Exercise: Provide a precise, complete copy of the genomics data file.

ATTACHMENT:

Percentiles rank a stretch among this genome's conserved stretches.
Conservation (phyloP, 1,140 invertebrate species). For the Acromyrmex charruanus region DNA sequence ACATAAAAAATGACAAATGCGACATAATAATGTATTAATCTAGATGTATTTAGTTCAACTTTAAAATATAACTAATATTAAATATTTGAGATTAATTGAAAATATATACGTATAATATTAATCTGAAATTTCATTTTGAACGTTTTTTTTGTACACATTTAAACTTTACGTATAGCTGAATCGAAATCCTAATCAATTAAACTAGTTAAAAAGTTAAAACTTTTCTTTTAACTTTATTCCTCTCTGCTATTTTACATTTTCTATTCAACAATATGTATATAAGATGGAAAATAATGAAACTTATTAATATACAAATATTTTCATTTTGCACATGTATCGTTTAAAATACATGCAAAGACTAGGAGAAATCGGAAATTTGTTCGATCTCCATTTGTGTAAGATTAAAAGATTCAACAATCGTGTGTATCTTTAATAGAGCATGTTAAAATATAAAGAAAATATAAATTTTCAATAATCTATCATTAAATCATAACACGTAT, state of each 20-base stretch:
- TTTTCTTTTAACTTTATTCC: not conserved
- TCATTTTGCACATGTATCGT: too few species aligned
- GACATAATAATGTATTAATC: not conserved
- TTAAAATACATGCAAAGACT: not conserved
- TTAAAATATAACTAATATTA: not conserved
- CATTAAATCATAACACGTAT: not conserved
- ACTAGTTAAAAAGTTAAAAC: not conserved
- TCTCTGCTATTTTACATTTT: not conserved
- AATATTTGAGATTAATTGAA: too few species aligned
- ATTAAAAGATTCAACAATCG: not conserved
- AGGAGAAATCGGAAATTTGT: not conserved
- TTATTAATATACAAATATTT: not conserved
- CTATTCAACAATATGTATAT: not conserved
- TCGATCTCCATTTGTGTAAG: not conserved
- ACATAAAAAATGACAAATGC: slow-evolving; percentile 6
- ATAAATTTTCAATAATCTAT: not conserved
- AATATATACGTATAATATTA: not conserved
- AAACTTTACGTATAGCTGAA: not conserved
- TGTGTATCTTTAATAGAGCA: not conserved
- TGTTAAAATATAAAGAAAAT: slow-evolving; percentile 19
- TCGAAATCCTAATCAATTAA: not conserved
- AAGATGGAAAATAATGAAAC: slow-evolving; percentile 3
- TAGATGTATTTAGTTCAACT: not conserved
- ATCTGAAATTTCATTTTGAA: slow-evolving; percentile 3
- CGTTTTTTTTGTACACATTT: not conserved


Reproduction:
Percentiles rank a stretch among this genome's conserved stretches.
Conservation (phyloP, 1,140 invertebrate species). For the Acromyrmex charruanus region DNA sequence ACATAAAAAATGACAAATGCGACATAATAATGTATTAATCTAGATGTATTTAGTTCAACTTTAAAATATAACTAATATTAAATATTTGAGATTAATTGAAAATATATACGTATAATATTAATCTGAAATTTCATTTTGAACGTTTTTTTTGTACACATTTAAACTTTACGTATAGCTGAATCGAAATCCTAATCAATTAAACTAGTTAAAAAGTTAAAACTTTTCTTTTAACTTTATTCCTCTCTGCTATTTTACATTTTCTATTCAACAATATGTATATAAGATGGAAAATAATGAAACTTATTAATATACAAATATTTTCATTTTGCACATGTATCGTTTAAAATACATGCAAAGACTAGGAGAAATCGGAAATTTGTTCGATCTCCATTTGTGTAAGATTAAAAGATTCAACAATCGTGTGTATCTTTAATAGAGCATGTTAAAATATAAAGAAAATATAAATTTTCAATAATCTATCATTAAATCATAACACGTAT, state of each 20-base stretch:
- TTTTCTTTTAACTTTATTCC: not conserved
- TCATTTTGCACATGTATCGT: too few species aligned
- GACATAATAATGTATTAATC: not conserved
- TTAAAATACATGCAAAGACT: not conserved
- TTAAAATATAACTAATATTA: not conserved
- CATTAAATCATAACACGTAT: not conserved
- ACTAGTTAAAAAGTTAAAAC: not conserved
- TCTCTGCTATTTTACATTTT: not conserved
- AATATTTGAGATTAATTGAA: too few species aligned
- ATTAAAAGATTCAACAATCG: not conserved
- AGGAGAAATCGGAAATTTGT: not conserved
- TTATTAATATACAAATATTT: not conserved
- CTATTCAACAATATGTATAT: not conserved
- TCGATCTCCATTTGTGTAAG: not conserved
- ACATAAAAAATGACAAATGC: slow-evolving; percentile 6
- ATAAATTTTCAATAATCTAT: not conserved
- AATATATACGTATAATATTA: not conserved
- AAACTTTACGTATAGCTGAA: not conserved
- TGTGTATCTTTAATAGAGCA: not conserved
- TGTTAAAATATAAAGAAAAT: slow-evolving; percentile 19
- TCGAAATCCTAATCAATTAA: not conserved
- AAGATGGAAAATAATGAAAC: slow-evolving; percentile 3
- TAGATGTATTTAGTTCAACT: not conserved
- ATCTGAAATTTCATTTTGAA: slow-evolving; percentile 3
- CGTTTTTTTTGTACACATTT: not conserved